August A. Busch Memorial Conservation Area in St. Charles County, Missouri has an interesting past. Tucked among the dozens of lakes and miles of hiking trails at can be found concrete bunkers once used to store TNT. What once was used as a munitions plant to support World War II, is now a great place for recreation.
August A. Busch Conservation Area History
The Conservation Area land was used by the Department of Army as a TNT munitions plant to support the World War II effort in the 1940s. Many families were forced to leave their homes and farms and the two nearby towns of Howell and Hamburg were cleared to build the plant. Random ruins of the former farms plus several cemeteries can be found throughout the area. The main structures still visible today are 100 of the old TNT storage bunkers.
The Atomic Energy Commission also used the property in the 1960s for uranium ore processing. The affected areas were part of a federal environmental cleanup project. Certain environmental and safety standards were required to be met to make the area safe for recreation and wildlife.
Things to Do at August A. Busch Conservation Area
Near the conservation area entrance is the Department of Conservation office and Visitor Center. The building is only open Monday-Friday so it has been closed when we have visited on weekends.
Fishing & Hunting
Fishing is allowed in many of the lakes on the property. Hunting is also allowed in season. It’s always best to check hunting season dates before visiting. (I prefer leaving conservation areas for the hunters during firearms deer season and hiking other places such as community or state parks.) There is also an archery range.
The many lakes in the area can attract birds and other wildlife. There is an auto-touring route that leads along the park roads and past the lakes and wildlife viewing areas.
There are many miles of trails available for hiking and biking. Some trails are marked only for hiking while others allow biking as well. Most of the paths are fairly flat and easy. More details on the hiking trails can be found below.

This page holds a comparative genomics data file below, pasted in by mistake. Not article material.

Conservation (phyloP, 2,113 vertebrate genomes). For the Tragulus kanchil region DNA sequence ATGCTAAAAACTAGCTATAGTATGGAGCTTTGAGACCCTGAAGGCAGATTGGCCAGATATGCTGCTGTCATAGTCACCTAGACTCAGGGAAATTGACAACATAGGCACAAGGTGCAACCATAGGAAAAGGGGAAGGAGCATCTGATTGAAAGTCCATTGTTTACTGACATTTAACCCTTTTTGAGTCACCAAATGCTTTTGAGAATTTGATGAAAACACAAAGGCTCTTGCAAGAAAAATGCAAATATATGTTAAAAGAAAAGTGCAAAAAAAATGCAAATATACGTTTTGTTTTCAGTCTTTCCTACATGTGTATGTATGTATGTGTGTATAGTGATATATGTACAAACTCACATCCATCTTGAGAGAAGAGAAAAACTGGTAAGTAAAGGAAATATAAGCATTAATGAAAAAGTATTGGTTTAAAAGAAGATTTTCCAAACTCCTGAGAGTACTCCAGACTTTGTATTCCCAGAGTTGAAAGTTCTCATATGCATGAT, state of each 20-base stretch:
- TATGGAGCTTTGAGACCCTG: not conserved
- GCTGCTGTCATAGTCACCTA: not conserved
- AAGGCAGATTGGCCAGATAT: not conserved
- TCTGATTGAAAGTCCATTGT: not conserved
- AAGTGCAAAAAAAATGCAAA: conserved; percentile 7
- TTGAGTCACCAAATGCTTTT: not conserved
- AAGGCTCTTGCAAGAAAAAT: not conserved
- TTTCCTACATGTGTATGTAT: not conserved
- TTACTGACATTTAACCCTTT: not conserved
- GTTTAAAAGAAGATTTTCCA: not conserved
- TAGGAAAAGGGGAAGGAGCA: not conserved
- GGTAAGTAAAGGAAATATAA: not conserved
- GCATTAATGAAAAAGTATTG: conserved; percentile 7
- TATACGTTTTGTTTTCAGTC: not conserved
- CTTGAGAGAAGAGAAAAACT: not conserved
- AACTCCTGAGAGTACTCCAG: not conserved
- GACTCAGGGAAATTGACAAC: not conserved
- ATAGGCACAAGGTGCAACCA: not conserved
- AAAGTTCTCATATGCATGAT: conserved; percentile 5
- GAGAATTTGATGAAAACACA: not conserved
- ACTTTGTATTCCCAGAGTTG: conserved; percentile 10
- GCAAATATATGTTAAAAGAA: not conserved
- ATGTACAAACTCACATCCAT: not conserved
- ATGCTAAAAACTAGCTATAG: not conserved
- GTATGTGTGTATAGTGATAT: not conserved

Busch Conservation Area Hikes
Fallen Oak Trail
The Fallen Oak Trail is 0.7 mile loop that starts behind the Visitor Center parking area near a picnic pavilion. This trail is paved and easy. There are actually two loop options, a short loop and a long loop. The long loop is the full 0.7 miles. The short loop is much shorter, about 0.2 miles.
This paved path passes by a bird blind where you can peek through and watch birds at feeders. The path also crosses a wooden bridge and passes through a wooded area.
The Pine Trail is a popular are for portrait photographers. This short and flat path passes through a grove of towering pine trees.
The parking area is a gravel area near a wooden sign for the trail. This trail is 0.2 mile loop, but it does connect to other trails as well. It’s a very beautiful and fun little hike for the whole family.
Dardenne Creek Trail
This trail is located near the largest lake, Lake 33, which is located at the north side of the property. Drive past the dam and you will see a parking area at the end of the road.
According to the map and AllTrails, the actual 0.3 mile loop trail is supposed to start on the right side of the parking area. This path started as a clearly defined trail, but as it reached the creek we lost the trail. It was covered in leaves and we could not find it so we retraced out steps.
Back at the parking area, we started down the wide, old road next to the trail sign. The path starts out flat and wide. Soon, the trail reaches Dardenne Creek. You can see the remains of an old bridge. While the creek looks clear and is supposed to meet environmental standards, I personally would not want my kids wading in the water because of the past history of the area. After admiring the creek, we returned back to the parking area.
This is a 0.4 mile loop trail through a wooded area. The trailhead is located off the main road southwest of lake 33. We have not hiked this trail.
This is another super short 0.2 mile loop trail through an open prairie area. We did not have time to check this trail out.
Busch Hiking-Biking Trail
This trail is the longest loop in the park. There are two options, a shorter 0.8 mile north loop, or a longer south loop. If you hike the two together, it will be about a 3.6 mile hike.
It was really cold the day we visited so we opted to just hike the shorter loop. The trailhead is just a gravel pull off area off the road where the road makes a sharp turn. Park by the gate.
We opted to head right and hike counter-clockwise. The trail follows an old road so it is wide and fairly flat.
Soon, the first concrete TNT storage bunker comes into view. The bunkers have received their share of graffiti over the years. Luckily, I didn’t see anything vulgar and the kids didn’t pay much attention to the words anyway.
As we continued the loop, we passed several more bunkers. One had a small opening on the left side of the door so we could take a peek inside.
Towards the end of the loop, a trail branched off to the right. This leads to the longer loop section. We will have to try that trail next time. On this visit, we simply completed the short loop back to the parking area.
Things to Know Before You Go
- The Conservation Area is open daily 4:00 A.M. – 10:00 P.M.
- The building and Visitor Center is open Monday – Friday, 8:00 A.M. – 5:00 P.M.
- You can find a map of the area HERE.
- This website has more information on the history of the TNT area.
- Use caution and be aware of various hunting seasons.
- Be sure to pack out what you bring in and practice leave no trace principles.